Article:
Here’s a quote from this article at The Chronicle Review. I recommend the entire piece. Consider how the ideas here apply outside the world of higher education (they apply everywhere).
As the economist Peter G. Sassone observed in the early 1990s, personal computers made administrative tasks just easy enough to eliminate the need for dedicated support staff — you could now type your own memos using a word processor or file expenses directly through an intranet portal. In the short term, these changes seemed to save money. But as Sassone documents, shifting administrative tasks to high-skilled employees led to a decrease in their productivity, which reduced revenue — creating losses that often surpassed the amount of money saved by cuts to support staff. He describes this effect as a diminishment of “intellectual specialization,” and it’s a dynamic that’s not spared higher education, where professors spend an increasing amount of time dealing with the administrative substrate of their institutions through electronic interfaces.
We must also acknowledge that the real costs of administrative work are currently hidden in ways that don’t immediately show up on a [company’s] balance sheet. Distracted and interrupted [employees] produce less … and spend less time innovating [in the workplace]. That reality doesn’t directly impact revenue and is hard to measure as a concrete cost and therefore easy to ignore.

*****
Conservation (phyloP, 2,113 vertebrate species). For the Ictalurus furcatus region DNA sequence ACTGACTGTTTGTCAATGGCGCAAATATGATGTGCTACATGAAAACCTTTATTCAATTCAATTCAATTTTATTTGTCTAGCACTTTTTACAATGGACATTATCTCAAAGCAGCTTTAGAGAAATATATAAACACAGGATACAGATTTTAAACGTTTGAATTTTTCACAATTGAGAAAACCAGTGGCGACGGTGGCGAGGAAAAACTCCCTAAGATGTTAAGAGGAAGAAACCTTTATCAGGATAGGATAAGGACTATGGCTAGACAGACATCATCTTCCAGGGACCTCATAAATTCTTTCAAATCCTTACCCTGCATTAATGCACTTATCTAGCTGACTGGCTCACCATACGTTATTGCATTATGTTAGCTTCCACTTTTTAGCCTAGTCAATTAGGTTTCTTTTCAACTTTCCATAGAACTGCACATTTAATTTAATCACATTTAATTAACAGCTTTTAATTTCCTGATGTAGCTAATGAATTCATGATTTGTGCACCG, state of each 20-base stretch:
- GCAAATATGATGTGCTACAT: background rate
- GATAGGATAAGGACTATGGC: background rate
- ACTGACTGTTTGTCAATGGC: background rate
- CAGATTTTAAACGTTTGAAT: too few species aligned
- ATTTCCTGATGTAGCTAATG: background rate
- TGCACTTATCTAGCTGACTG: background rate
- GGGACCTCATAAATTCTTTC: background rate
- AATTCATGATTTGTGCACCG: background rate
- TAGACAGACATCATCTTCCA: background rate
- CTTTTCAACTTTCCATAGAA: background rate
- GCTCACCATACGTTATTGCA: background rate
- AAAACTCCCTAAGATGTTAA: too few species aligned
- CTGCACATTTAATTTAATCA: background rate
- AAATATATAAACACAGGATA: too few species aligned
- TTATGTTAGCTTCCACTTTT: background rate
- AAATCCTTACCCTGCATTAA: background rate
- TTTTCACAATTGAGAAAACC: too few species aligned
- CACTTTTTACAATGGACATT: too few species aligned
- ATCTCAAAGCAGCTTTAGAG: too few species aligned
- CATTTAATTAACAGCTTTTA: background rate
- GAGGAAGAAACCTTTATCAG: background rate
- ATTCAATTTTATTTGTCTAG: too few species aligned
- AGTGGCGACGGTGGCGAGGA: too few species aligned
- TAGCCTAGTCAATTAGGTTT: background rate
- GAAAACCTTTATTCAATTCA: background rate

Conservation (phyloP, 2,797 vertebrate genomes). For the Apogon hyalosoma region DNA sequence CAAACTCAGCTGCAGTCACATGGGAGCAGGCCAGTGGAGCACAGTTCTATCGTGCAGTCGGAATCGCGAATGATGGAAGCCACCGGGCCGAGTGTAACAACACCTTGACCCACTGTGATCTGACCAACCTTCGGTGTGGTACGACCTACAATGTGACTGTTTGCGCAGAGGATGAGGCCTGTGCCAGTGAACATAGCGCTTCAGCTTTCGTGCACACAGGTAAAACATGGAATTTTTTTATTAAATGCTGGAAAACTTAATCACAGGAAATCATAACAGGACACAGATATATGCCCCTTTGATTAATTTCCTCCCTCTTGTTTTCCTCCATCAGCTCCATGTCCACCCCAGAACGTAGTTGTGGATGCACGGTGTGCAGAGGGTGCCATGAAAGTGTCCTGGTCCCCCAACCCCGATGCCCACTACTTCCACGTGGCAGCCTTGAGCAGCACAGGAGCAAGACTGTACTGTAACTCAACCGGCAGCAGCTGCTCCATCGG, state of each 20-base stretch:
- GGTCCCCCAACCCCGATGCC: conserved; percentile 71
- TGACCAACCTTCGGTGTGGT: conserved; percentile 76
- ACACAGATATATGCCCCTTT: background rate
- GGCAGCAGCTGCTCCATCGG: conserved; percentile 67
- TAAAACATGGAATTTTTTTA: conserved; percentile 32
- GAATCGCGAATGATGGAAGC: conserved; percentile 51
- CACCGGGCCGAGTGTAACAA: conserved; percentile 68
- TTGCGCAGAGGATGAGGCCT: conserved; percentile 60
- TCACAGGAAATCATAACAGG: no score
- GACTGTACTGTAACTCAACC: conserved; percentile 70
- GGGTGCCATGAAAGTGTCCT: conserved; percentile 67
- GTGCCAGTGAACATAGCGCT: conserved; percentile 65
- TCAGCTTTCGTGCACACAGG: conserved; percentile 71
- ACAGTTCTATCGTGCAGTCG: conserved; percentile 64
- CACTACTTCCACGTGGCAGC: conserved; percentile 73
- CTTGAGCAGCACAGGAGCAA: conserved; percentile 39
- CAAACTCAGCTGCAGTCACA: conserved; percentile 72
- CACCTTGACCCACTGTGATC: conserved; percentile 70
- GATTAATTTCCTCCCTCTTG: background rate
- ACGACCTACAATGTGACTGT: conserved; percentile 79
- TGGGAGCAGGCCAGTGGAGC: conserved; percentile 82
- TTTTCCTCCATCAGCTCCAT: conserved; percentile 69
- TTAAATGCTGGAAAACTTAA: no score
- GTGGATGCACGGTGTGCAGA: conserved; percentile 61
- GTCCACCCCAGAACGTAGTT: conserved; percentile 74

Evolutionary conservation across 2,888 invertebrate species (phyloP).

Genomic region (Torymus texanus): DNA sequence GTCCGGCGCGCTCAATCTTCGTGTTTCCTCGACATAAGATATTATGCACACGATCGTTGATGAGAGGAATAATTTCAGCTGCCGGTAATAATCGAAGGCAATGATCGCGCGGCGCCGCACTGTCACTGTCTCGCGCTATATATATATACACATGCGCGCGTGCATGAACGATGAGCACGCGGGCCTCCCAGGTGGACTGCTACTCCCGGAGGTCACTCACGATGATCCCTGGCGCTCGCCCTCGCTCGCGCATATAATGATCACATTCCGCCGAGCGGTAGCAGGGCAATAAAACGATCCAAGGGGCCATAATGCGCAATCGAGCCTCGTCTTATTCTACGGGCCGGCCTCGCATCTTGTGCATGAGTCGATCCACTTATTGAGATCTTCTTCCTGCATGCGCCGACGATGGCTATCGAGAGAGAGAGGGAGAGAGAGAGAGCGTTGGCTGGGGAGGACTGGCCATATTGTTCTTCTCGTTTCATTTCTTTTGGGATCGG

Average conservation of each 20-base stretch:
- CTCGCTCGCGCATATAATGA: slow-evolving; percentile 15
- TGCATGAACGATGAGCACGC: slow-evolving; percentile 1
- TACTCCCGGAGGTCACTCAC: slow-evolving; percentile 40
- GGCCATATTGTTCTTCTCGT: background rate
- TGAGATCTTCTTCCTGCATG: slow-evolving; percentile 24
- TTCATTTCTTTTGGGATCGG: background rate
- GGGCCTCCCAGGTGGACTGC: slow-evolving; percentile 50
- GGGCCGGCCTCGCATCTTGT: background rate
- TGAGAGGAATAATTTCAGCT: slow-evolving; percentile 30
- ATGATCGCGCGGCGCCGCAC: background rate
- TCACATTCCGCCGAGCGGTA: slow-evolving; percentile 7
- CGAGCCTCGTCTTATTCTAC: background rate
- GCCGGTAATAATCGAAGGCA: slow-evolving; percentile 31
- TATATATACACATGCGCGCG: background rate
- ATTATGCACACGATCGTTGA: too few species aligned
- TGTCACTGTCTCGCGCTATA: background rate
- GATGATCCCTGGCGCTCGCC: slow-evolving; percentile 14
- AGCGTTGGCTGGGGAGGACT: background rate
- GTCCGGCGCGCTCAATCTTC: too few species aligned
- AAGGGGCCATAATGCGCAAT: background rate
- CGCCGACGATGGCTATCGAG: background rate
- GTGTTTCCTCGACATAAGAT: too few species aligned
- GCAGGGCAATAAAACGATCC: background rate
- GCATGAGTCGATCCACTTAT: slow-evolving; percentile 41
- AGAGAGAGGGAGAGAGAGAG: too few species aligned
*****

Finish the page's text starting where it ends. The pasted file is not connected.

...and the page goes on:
I know. I’m late to the party. The 4-Hour Workweek was last decade’s business bible. But these rules are timeless, and worth committing to memory.
- Retirement is worst-case scenario insurance. Don’t work toward it. Save money in case you become incapable of working (due to anything, for that matter—not just advanced age), but don’t make retirement the goal of your career.
- Interest and energy are cyclical. Alternating periods of activity and rest is necessary to survive, let alone thrive. You don’t deprive yourself of the other necessities of life—food, water, shelter. Why deprive yourself of this one?
- Less is not laziness. Focus on being productive instead of busy. If this means you accomplish your goals with free time to spare, celebrate! Boosting your productivity means accomplishing more in less time.
- The timing is never right. For all of the most important things, the timing always sucks. The stars will never align. Just take the plunge and correct your course along the way. Don’t wait around for the perfect setting, because it won’t ever happen.
- Ask for forgiveness, not permission. People deny things on an emotional basis that they can learn to accept after the fact. If the potential damage is moderate or in any way reversible, don’t give people the chance to say no.
- Emphasize strengths. Don’t fix weaknesses. Your choice is between multiplying results using your strengths or incremental improvements fixing weaknesses that will, at best, become mediocre.
- Things in excess become their opposites. Pacifists become militants. Freedom fighters become tyrants. Blessings become curses. Help becomes hindrance. Don’t pursue an excess of time or money. Pursue what excites you (likely a particular use of time or money).
- Money alone is not the solution. By using money as the scapegoat and work as our all-consuming routine, we are able to conveniently disallow ourselves the time to do otherwise. Again, focus on doing what excites you, not on making money now and figuring out how to be happy later.
- Relative income is more important than absolute income. Frankly, absolute income means almost nothing, and it’s not a number you should ever think about. Time is your most valuable commodity. Consider your income in terms of how much time you spend earning it.
- Distress is bad. Eustress is good. Not all stress is bad. Despair is bad, but being pushed and challenged keeps you happy, healthy and excited. Seek out eustress!